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Overview of Freeman Tilden’s Principles of Interpretation

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1) “Any interpretation that does not relate what is being displayed or described to something within the personality or experience of the visitor will be sterile” (Tilden 1967). 2) “Information, as such, is not interpretation. Interpretation is revelation based on information” (Tilden 1967). 3) “The chief aim of interpretation is provocation, not instruction” (Tilden 1967).

General Signage Principles
(all information below courtesy of Dick Ostergaard’s “Sign Sense” paper) 1) “The 3/30/3 rule: Research shows that you only have three seconds to catch the customer’s attention, thirty seconds is usually taken for them to make the decision to read the sign, and they only spend about three minutes in reading and digesting the entire sign message.” 2) • A well-designed interpretive sign will: Encourage resource understanding, respect, awareness, and ethical behavior of the visitor. What do you want the visitor to know, understand, value, think about, and remember once they have left? Define the site as primitive, rustic, or urban. Answer questions that visitors have about a site. Direct the attention of visitors to features or natural relationships. Explain the cultural significance of a site. What happened here? Communicate across languages and cultures

• • • • • 3)

Interpretive Rules of Thumb: • Don't tell everything. Leave something for the visitor to discover. Tell less, but tell it well. • Be the visitor. When you are a visitor what are your expectations? How much time and interest do you have? What value does it have for you?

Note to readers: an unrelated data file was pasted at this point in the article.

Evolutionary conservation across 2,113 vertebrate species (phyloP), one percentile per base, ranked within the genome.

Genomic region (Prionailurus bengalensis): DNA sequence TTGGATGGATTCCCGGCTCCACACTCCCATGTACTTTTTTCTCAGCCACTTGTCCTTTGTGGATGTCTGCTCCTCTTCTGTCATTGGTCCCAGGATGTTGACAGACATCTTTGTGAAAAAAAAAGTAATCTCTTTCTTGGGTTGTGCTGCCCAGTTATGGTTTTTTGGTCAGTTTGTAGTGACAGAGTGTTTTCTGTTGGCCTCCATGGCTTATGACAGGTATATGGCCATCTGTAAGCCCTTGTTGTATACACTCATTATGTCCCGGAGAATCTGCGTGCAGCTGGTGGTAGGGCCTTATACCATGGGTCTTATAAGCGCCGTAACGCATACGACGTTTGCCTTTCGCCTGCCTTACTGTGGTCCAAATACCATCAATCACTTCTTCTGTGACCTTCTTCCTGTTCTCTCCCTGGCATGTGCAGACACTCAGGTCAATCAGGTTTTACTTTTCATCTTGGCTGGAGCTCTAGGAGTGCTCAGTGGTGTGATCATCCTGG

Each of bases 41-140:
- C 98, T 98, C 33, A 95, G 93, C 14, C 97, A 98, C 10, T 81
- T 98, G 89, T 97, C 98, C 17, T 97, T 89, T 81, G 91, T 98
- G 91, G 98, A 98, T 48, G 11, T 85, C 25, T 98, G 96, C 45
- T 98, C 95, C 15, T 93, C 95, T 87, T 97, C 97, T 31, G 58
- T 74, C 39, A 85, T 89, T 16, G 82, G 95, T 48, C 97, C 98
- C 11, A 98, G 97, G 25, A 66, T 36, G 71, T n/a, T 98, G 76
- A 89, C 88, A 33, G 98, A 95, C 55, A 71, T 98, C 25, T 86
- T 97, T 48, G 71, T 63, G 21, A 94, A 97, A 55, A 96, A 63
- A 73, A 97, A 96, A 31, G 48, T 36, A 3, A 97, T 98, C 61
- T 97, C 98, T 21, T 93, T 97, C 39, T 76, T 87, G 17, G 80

edit. the recommended point size on a standard 24"X 36" interpretive sign is 36 pt in the main text. . edit. Make your text readable to a wide range of visitors. The best messages often are what you don't say rather than what you do say. • Should be written with the "3-30-3" Rule in mind. Avoid unfamiliar terms or bureaucratic jargon. (No. Just state it.• • • • Steer clear of agency propaganda. titles. 4) For a sign that is going to be read by a pedestrian. 5) SOME KEYS TO TEXT: • Text needs order and hierarchy of importance or information. and headers large. Use active verbs. Check and recheck the facts. Don't interpret "NEAR HERES. captions italicized at 24 pt. but be careful with the visual balance of the sign face.120 pts. Use a hook in the header (title). Refine the level of detail until it has relevance to your audience. and appearance all contribute to a visitor’s decision to read the sign. Graphics. If it is unnatural or awkward for you to say. The headers (title). at 90 .” Stick to what is right at the site. • • • 6) The recommended height of bottom of sign panel from the ground is 30 inches to conform to ADA standards. and edit again. photo credits italicized at 18 pts. I don’t mean swearing) Evaluate the final content by applying a couple of questions: o SO WHAT? And o WHY should I want to know this INFORMATION? Write to human beings as if you are talking directly to them. ”All emphasis” is no emphasis. (Words that end in "ED" instead of "ING") Use colorful language. Have a Hook. Bring extra eyes in at the beginning. then don't say it. subheads and captions should tell the general story. you don't need to explain it. Be concise. • • • • • then edit. Visitors are interested in natural and cultural resources. Write a draft of the text. as few words and simple as possible. • Focus on one theme per sign with only 1 or 2 ideas explored. They usually don't give a hoot how great your agency is. Management messages can be woven sensitively into the message if it has relevance to the site. You have only seconds to catch their attention. Get the detail. or larger. • Research your themes and topics then write your text. if you have room.